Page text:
August 23, 2018


Politics of the void: how the left abandoned patriotism and the common good: From the mid-1960s the New Left took socialism in a doctrinaire direction that was abstract and soulless, preferring progress to tradition, identity to class and free choice to common endeavour. (ADRIAN PABST, 8/22/18, New Statesman)

The rise of identity politics marks the triumph of the 1960s motto that "the personal is the political". Since then, both left and right have embraced variants of this approach. From the mid-1960s onwards the New Left took socialism in a doctrinaire direction that was abstract and soulless. It equated the purpose of the left not so much with the struggle for greater economic justice but primarily with cultural liberation. The socialists of the New Left preferred progress to tradition, identity to class and free choice to common endeavour.

During their time in office, Harold Wilson and Tony Blair both attempted to articulate an ethical vision, but their governments were much more committed to modernisation and liberalisation than to patriotism and the common good. Left politics became increasingly technocratic and transactional, focused on fiscal transfers and the extension of individual entitlements rather than national renewal around mutual obligations. The loss of an animating purpose explains in part why the left in Britain bequeathed economic crises in 1976 and 2008 that the right exploited to establish new political settlements.

Starting in the early 1980s, the New Right combined libertarian economics with a corporate capture of the state. This had the effect of aligning conservatism with borderless capitalism, and with individual freedom largely devoid of reciprocal duties. An unholy alliance of fundamentalist faith with an aggressive consumer culture trumped the historic commitment to citizenship. Ronald Reagan and Margaret Thatcher spoke the language of morality and hope, but their politics promoted a rampant individualism. More recently, George W Bush's "compassionate conservatism" and David Cameron's vision of the "big society" failed to tame market fundamentalism or rebuild civic ties.

Since then, the political contest across the West has descended into culture wars, fuelling the tribalism on which the liberal elites and the insurgents are now thriving. Each side legitimates itself by purporting to protect the public from the threat posed by the other.

As a consequence, our politics have become more partisan. Liberal elites dismiss populists as bigots and racists. Hillary Clinton's jibe about Donald Trump voters, many of whom were former Democrat supporters, as a "basket of deplorables" was emblematic of this contempt. Similarly, insurgents label liberals as "enemies of the people". A once noble newspaper like the Daily Telegraph characterises politicians who dissent over hard Brexit as being guilty of treason. As disagreement gives way to demonisation, democracy becomes debased and demagogic. Identity politics is devoid of any sense of public service and the pursuit of noble causes.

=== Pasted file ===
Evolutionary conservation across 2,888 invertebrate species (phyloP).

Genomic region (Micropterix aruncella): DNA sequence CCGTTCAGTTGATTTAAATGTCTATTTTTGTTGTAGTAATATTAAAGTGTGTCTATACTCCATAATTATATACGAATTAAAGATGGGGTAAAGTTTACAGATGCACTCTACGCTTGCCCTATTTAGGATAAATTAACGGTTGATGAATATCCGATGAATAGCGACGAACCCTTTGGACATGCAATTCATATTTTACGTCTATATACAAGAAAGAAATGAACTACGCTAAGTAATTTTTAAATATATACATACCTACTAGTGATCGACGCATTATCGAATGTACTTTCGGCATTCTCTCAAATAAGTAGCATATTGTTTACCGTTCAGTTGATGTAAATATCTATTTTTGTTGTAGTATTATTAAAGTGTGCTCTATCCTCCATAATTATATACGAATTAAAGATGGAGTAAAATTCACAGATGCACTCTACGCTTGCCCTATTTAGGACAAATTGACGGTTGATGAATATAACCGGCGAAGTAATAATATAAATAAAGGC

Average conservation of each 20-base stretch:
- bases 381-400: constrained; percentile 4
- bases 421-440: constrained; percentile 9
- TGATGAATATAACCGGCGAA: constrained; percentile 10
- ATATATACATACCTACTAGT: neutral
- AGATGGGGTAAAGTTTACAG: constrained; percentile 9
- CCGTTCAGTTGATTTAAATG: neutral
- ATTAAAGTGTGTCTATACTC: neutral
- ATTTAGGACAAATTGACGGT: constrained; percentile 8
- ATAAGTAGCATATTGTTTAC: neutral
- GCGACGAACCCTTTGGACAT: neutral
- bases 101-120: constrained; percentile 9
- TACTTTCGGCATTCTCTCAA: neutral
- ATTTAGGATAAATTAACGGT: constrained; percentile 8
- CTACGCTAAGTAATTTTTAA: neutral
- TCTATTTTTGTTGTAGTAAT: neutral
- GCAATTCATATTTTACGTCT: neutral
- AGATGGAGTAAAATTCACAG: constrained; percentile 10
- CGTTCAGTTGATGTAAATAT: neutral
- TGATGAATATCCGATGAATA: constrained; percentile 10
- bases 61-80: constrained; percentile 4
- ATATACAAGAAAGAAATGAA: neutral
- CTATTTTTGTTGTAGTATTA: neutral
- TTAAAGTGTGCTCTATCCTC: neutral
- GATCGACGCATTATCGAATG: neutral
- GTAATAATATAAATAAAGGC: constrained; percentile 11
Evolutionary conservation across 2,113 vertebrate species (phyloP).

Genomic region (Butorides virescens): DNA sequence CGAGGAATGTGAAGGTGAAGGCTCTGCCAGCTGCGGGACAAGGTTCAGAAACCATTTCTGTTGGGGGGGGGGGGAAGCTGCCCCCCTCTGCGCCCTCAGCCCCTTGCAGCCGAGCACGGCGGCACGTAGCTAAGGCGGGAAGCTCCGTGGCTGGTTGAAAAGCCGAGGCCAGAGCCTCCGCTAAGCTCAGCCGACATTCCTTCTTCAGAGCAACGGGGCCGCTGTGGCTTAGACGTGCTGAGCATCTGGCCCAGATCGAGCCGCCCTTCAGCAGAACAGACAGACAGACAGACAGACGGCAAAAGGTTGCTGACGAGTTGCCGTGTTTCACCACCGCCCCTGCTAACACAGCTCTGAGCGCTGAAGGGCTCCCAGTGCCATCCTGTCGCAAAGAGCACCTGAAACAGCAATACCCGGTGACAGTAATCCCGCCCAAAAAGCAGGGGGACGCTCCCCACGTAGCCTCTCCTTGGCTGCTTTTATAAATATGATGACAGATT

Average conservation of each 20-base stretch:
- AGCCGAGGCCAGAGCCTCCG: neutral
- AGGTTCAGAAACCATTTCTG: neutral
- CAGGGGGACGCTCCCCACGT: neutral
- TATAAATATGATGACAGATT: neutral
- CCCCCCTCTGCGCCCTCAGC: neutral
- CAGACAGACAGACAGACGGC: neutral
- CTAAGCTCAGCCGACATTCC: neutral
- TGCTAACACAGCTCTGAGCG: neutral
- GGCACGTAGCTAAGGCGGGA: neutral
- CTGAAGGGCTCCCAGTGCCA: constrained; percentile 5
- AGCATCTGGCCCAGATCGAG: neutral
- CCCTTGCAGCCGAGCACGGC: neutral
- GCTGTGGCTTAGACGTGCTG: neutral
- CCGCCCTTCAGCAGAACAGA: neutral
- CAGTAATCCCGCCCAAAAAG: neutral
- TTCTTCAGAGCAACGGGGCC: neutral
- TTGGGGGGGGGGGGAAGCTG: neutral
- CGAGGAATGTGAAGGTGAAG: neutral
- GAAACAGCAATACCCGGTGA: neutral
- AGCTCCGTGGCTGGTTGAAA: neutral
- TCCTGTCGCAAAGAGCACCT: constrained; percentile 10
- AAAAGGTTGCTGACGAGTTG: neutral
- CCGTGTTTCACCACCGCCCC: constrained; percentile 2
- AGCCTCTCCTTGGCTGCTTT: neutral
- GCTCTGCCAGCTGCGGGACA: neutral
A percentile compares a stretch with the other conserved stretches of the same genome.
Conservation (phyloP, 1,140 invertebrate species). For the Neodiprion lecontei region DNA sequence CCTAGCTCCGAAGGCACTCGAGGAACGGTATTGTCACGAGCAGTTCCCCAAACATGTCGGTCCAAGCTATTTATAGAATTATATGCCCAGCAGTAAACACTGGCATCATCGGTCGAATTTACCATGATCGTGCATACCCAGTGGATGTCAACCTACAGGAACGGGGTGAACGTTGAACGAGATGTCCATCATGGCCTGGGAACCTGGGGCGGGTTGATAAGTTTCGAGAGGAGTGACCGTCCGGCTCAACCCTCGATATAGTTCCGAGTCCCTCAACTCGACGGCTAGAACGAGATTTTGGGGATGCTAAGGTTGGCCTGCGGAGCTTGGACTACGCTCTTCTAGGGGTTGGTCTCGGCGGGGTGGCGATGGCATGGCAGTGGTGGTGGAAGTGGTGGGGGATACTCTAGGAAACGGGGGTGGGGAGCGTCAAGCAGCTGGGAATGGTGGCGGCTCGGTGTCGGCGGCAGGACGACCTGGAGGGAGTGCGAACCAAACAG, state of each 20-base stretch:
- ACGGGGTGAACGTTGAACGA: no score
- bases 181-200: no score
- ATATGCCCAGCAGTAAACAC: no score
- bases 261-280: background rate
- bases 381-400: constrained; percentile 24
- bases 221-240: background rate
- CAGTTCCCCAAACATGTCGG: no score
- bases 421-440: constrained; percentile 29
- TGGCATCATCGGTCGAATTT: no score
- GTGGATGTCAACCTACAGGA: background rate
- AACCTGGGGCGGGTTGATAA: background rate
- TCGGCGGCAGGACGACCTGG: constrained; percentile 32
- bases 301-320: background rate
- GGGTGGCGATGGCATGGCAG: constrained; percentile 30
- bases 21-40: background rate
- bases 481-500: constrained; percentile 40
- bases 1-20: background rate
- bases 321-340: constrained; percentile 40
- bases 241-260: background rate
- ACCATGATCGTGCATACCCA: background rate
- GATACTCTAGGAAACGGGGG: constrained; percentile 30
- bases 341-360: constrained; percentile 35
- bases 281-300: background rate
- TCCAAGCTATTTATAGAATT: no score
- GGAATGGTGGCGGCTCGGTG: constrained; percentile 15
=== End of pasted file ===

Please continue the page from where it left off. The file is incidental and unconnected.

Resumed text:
The obsession with individualised identity has fuelled a moral panic about race, gender and sex that turns difference into absolute division. An example is the accusation of transphobia levelled at the feminist writer Germaine Greer for saying that transgender women are "not women". What is hate speech to some is free speech to others, with no agreement about the ethical norms of public debate.

A society devoid of any shared moral horizon would by this logic be condemned to see crimes everywhere. If there are no common moral values to shape the law, will not the fight against all forms of discrimination slide into a Hobbesian "war of all against all"? Instead of nurturing adults and citizens, politics increasingly treats people as eternal adolescents and consumers in the marketplace of identity.

Of course, Margaret Thatcher/Tony Blair and W were able to forge electoral juggernauts precisely because their Third Way politics is universalist and morally based.  The next significant leaders of the Anglosphere will, likewise, offer us Second Way (left) results--social security--via First Way--free market--means.  This reality will only be accelerated by the replacement of human labor with machine.

Posted by at August 23, 2018 4:31 AM